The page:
The dollar fell sharply against the yen and euro on Tuesday after the Federal Reserve suggested it stood ready to further stimulate the U.S. economy, raising fears it may print more dollars to do so. The euro surged to a 6-week high against the dollar and broke above its 200-day moving average for the first time since January, suggesting more gains were ahead. The yen powered higher against the greenback as well, breaking through the 85 level for the first time since Japanese authorities intervened to weaken the currency last week.

The Fed statement suggested the U.S. central bank may be preparing to do more to keep unemployment from rising and prices from falling. The sentiment confirmed [currency] investors' fears ahead of the meeting.
And speaking of the foreign affairs ministry, China is apparently not done with giving America a good ol' fashioned tongue-lashing. Word on the street (NHK Tokyo, to be more precise) has it that the United States is working with ASEAN member countries party to the dispute with China over contested South China Sea islands to craft a statement over the coming days. Alike the US seeking allies in getting China to revalue, so is it trying to play "good cop" by currying favour among Southeast Asian nations. The big catch as I noted earlier is that the US is hardly in a position to act on the matter, being neither a contestant of dominion over the islands nor a signatory to laws governing maritime territorial disputes.

In any event, the rhetoric emanating from the PRC is again quite strident:
China told the United States not to interfere in a regional dispute over claims to the South China Sea, saying it would only complicate the matter. Japan's NHK TV reported last week that the United States and Southeast Asian countries may announce a joint statement on September 24 that obliquely presses China over its recent activities near disputed isles in the South China Sea. China has been increasingly strident in asserting its territorial claims, especially maritime ones...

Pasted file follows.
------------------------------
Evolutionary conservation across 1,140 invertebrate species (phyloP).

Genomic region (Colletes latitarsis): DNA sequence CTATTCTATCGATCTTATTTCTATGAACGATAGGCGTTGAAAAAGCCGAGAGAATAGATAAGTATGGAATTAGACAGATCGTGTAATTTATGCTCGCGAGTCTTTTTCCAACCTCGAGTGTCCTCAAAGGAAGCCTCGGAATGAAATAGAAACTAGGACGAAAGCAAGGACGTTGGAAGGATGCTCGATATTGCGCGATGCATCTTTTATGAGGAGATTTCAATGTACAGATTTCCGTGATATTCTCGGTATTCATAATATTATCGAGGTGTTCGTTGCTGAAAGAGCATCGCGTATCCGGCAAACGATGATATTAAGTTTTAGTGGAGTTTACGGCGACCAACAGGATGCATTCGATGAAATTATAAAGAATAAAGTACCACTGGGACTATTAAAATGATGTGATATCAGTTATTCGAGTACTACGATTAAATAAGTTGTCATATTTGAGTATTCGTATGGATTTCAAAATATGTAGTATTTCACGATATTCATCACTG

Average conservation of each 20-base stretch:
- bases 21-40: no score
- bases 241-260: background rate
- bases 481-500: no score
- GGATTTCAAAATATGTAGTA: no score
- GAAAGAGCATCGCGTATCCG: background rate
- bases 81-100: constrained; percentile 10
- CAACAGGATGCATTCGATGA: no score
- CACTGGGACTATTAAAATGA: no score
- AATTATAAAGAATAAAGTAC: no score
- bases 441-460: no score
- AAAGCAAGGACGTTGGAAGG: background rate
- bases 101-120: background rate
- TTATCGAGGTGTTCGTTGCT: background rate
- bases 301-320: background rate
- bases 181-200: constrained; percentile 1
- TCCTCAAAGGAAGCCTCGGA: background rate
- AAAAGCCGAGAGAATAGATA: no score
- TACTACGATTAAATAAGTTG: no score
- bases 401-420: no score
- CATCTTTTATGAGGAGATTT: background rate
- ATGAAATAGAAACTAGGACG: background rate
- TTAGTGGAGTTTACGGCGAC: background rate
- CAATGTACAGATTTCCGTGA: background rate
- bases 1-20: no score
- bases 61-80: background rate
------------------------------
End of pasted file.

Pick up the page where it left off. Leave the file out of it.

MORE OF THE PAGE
"We express great concern about any possible South China Sea announcement made by the United States and the ASEAN countries," Foreign Ministry spokeswoman Jiang Yu told a regular news briefing. ASEAN is the 10-member Association of Southeast Asian Nations. "We resolutely oppose any country which has no connection to the South China Sea getting involved in the dispute, and we oppose the internationalization, multilateralization or expansion of the issue. It cannot solve the problem, but make it more complicated," she said.

Washington has criticized Chinese claims to swathes of the South China Sea, where Taiwan and several ASEAN members including Vietnam, Malaysia and the Philippines also assert sovereignty. China says it has sovereignty over the seas, home to valuable fishing grounds and largely unexploited oil and natural gas fields. It reacted with anger in July when the United States brought up the issue at a regional meeting, further souring ties between Beijing and Washington already under strain from spats over the value of the Chinese currency, Tibet and Taiwan.
While I certainly doubt whether China's expansive claims to the entirety of the South China Sea would stand up to adjudication at the International Court of Justice, I hardly see how the US, ah, intervention improves matters. As before, I believe it's running interference in an attempt to partly mitigate its diminishing economic stature in the region. Is this world big enough for China and the US? High noon approaches at the Not-So-O.K. Corral.